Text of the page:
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From: helmine (adsl-66-140-45-9.dsl.rcsntx.swbell.net)
Subject: Here's what it says:
Date: March 28, 2003 at 7:13 pm PST

In Reply to: Pressure cooking seitan posted by helmine on March 24, 2003 at 4:08 pm:

Cooking method 3: (1 was baking @450 for 45 min., 2 was cooking @ 250 for 10 hrs or overnight, turning after 5 hrs-- pressure cooker method appears to apply to gluten made from reg + wheat flour, not to vital wheat gluten)

"We have found that pressure-cooking gluten is by far the best method. Not only is it much quicker, and therefore easier, the texture is perfect. Also, gluten cooked by other methods may have a "raw"taste even when cooked with other things in well-seasoned dishes. But pressure-cooking eliminates this problem completely.
I have still give the other methods of cooking gluten in case someone does not have a pressure cooker, or would rather not use one.

To Pressure-Cook Gluten:
Put 2 cups of gluten in a pressure cooker with 6 cups of liquied (water for plain unflavored gluten, and one of the broths (tons of flavor broth recipes in this book) for flavored gluten) and a little sea salt and cook at 15 pounds for 45 min.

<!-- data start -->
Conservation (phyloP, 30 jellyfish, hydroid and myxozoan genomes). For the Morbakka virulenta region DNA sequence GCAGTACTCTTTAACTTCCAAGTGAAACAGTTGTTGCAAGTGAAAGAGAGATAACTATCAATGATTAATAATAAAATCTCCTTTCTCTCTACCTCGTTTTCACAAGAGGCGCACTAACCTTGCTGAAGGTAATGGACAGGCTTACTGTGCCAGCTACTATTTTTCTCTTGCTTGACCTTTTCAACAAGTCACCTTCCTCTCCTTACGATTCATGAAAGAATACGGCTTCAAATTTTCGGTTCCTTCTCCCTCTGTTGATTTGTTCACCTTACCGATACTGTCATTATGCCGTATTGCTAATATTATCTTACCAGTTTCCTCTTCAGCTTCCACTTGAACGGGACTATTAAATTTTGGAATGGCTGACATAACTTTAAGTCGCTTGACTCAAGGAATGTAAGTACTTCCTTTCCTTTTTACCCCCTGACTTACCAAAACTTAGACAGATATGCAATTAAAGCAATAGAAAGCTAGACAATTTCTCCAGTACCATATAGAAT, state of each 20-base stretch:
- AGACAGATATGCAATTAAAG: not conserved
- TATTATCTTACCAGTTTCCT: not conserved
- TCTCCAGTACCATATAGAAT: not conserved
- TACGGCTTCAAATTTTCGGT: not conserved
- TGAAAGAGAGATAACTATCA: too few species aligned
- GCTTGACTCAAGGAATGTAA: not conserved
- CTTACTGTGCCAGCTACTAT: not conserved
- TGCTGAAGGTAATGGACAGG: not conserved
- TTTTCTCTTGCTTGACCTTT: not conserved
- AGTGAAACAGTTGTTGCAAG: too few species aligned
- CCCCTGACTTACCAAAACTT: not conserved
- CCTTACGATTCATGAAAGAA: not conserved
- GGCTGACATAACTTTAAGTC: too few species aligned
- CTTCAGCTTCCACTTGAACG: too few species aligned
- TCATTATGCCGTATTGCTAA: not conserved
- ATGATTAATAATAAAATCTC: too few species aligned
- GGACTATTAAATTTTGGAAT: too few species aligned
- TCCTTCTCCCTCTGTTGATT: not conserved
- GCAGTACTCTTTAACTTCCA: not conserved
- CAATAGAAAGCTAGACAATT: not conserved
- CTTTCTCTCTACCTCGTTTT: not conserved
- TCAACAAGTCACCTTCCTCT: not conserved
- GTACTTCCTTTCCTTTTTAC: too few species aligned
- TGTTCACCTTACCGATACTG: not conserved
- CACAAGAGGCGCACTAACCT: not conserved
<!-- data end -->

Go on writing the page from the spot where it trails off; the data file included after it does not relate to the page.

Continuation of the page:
He also says that gluten made with vital wheat used immediately after making will be somewhat less soft or tender than gluten made the regular way (regular way: out of 8 cups whole wheat flour + 8 cups white flour, kneaded, then rinsed under a lot of water, illustrated with photos- I'll describe it and quote if you want), but if you have time, put the gluten in a bowl and cover it with warm water for 30 min, and then cook it.

Formula for making one "loaf" of gluten from Vital Wheat Gluten:

1 C. Vital Wheat Gluten
14T water (this is 7/8 cup, measure out 1 C of water,(16T), then remove 2 T)

Mix the gluten and water by hand until it forms a spongy "dough"-- no kneading is required. Put into an oiled loaf pan and bake at 375 until dark brown on top, 1 hr and 15 min. The gluten will rise just like a loaf of bread, and when done will have a shiny golden brown "skin". However, after about 30 min of baking, check the gluten, and if it is starting to puff up more than 2 inches above the sides of the pan, pierce the top in 3 places with a knife. When it is done, slice the gluten "loaf" into slices 3/8 to 1/2 inch thick. If chunks are desired, cut the slices into cubes or strips.
Place the slices or cubes in boiling gluten broth (see chapter of specific gluten you're making for broth recipe (way too many for me to list in one post)), not Flavoring Broth, and boil for 30 min. A weight may be required to keep the gluten submerged while boiling.
If possible, let the gluten soak overnight for the best flavor, though it can be used right away if need be.



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